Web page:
the author speaks of a season of life which was characterized by change, “hard, swirling, one-after-another changes, so many that i can’t quite regain my footing before the next one comes…” ah, resonating words. yesterday i found myself crying on my phone outside of anthropologie (my supposedly happy place) and i can’t tell you the number of cafes and pubs i’ve cried in these past months. i have no shame about crying anymore. i think life is wildly unfair, but… that’s life. it’s difficult for everyone and i’m trying my damnedest to embrace every aspect of the bitter-sweetness. knowing sadness and loss has taught me to recognize and appreciate the goodness of life. it is there. in the wee hours of the morning i found it in a text message, telling me to open my front door. what greeted me was this coffee, pastry, fall leaves and a note reminding me that life is difficult, but the difficulties are overshadowed by the goodness around me.

“i believe deeply that God does his best work in our lives during times of great heartbreak and loss, and i believe that much of that rich work is done by the hands of people who love us, who dive into the wreckage with us and show us who God is, over and over and over.” – bittersweet

it’s september and time seems be moving at breakneck speed. but then there are those drag-along days, leaving me to wonder at their end. temperatures in denver are still warm, and i keep telling myself that perhaps in a little over a month there will be snow on the ground or at least on the mountains in the horizon. and the day seems brighter with that thought. there is a sense of sadness at the changing of seasons, in new beginnings – because any new start is an end of something. and i like to hang on to whatever there is to grasp. but there is no point in hanging onto shadows or ideas. they are only illusions or memories.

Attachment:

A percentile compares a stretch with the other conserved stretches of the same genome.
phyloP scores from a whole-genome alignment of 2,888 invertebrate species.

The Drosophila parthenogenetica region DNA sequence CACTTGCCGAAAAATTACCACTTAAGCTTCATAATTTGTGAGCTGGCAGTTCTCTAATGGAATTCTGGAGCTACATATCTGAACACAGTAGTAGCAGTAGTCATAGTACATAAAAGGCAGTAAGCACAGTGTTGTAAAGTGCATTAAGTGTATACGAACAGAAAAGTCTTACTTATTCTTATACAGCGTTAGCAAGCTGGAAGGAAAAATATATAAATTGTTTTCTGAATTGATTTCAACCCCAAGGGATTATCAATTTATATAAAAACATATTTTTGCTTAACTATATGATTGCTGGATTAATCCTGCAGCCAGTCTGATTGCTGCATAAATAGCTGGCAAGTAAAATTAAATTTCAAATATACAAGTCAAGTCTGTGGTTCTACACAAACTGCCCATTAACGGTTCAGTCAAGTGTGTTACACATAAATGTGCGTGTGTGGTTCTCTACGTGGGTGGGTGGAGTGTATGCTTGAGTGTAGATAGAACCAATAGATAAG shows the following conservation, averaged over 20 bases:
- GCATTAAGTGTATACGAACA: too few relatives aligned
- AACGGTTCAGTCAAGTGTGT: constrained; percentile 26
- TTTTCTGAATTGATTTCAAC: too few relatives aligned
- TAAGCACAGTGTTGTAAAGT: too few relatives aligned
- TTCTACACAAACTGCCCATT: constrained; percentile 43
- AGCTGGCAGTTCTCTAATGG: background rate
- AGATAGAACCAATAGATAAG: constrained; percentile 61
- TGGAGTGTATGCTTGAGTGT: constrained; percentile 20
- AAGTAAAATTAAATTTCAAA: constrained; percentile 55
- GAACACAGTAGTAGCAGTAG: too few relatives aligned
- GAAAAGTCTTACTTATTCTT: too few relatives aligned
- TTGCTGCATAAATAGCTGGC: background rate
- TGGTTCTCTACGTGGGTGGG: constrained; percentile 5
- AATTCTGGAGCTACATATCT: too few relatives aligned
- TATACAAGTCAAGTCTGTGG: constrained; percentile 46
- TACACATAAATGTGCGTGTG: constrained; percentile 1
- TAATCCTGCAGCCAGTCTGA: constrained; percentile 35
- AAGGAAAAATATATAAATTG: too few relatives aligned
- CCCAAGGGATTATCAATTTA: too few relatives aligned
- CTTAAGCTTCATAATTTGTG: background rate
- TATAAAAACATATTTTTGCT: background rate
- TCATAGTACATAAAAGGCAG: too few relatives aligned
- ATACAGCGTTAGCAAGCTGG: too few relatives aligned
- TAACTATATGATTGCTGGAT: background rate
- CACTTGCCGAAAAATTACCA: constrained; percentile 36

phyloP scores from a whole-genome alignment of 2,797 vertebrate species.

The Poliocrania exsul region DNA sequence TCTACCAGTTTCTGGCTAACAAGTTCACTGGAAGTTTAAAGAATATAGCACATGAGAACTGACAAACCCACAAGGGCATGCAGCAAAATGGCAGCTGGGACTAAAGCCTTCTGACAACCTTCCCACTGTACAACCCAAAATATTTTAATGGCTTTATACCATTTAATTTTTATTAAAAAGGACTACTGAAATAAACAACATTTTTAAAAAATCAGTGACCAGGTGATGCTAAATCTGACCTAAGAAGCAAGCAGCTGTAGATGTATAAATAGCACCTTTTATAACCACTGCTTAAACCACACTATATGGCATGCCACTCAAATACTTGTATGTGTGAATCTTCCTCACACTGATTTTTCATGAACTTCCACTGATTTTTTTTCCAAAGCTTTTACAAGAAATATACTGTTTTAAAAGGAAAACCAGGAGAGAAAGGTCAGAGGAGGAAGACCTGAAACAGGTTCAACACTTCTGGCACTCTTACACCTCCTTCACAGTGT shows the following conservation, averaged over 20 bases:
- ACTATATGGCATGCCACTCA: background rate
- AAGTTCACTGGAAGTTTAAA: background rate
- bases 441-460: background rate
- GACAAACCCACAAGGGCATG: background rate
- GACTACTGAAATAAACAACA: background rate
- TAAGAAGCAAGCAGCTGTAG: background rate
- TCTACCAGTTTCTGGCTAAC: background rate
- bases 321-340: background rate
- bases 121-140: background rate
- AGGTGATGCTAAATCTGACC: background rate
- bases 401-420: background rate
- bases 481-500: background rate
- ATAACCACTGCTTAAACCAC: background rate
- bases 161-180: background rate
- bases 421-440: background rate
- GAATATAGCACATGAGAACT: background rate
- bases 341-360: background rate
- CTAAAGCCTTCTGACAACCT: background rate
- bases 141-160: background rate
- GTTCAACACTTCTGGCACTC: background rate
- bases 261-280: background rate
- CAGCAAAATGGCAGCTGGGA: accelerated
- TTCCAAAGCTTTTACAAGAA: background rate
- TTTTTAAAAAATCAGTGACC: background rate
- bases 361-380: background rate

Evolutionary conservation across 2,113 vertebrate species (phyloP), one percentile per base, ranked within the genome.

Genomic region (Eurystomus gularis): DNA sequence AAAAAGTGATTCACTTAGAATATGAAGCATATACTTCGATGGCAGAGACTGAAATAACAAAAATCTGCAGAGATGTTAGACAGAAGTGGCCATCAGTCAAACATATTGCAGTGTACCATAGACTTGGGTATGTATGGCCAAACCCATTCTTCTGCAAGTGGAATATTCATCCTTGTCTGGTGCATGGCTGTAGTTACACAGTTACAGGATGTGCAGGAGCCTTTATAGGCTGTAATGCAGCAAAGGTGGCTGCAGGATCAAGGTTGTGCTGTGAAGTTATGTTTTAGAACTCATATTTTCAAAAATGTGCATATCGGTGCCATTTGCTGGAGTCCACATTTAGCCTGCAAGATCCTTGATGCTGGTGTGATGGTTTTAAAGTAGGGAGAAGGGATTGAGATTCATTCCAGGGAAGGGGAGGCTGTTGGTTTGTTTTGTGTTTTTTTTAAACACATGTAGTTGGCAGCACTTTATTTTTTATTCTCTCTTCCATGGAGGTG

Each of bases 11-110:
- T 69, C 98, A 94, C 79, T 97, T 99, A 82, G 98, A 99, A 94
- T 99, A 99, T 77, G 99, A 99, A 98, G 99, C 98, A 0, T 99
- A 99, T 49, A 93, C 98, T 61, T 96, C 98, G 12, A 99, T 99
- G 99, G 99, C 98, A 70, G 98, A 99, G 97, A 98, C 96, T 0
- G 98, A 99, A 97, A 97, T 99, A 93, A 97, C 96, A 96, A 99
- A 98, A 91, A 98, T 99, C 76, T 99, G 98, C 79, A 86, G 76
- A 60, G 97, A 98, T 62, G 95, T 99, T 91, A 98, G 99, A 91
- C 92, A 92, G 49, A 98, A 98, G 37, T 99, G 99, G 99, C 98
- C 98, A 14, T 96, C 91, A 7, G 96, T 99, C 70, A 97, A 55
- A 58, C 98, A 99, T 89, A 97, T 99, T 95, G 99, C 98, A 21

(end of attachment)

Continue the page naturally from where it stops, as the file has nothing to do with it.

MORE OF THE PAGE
i am reading/working my way through “The Artist’s Way.” around this time last year, i was sitting in a group of 15 or so people, the majority of them musicians, art students or entrepreneurs. the question was asked, “who in this room is creative?”

i was the only person not to raise my hand.

am i creative? i’m a dabbler. i love books, words, design, nature, movies, music. but i would never consider myself creative. i am friends with creative types. but me? of course not.

i began working my way through this book because i believe in any time of transition or change, art is necessary. creativity is a healing agent, a comfort. and by reading this book, i am learning to let go of my pre-conceived ideas of art and creativity. it comes down to the understanding that if i have a Creator and am created in His image, creating is part of my dna. it is a response to life. i am learning to see that creativity is part of the whole package of personhood – i am an artist in how i love people, decorate my home, take time to plant flowers and herbs from seeds, how i communicate and live my life. it does not mean i have to create to display or that i am unrivaled at a particular art form. it simply means that i am to create – using whatever interests and talents i have. i create by being me.

that sounds simple, but when we are never taught about our true selves, when we can’t discern truth from lies, our creativity is stifled. but with the changing of seasons (or the hope at the changing of seasons), i am reminded that there is always room for creativity, for art. there is time to find our true selves. letting go of illusions and the shadow of self is painful, but there is such beauty in the newness of change.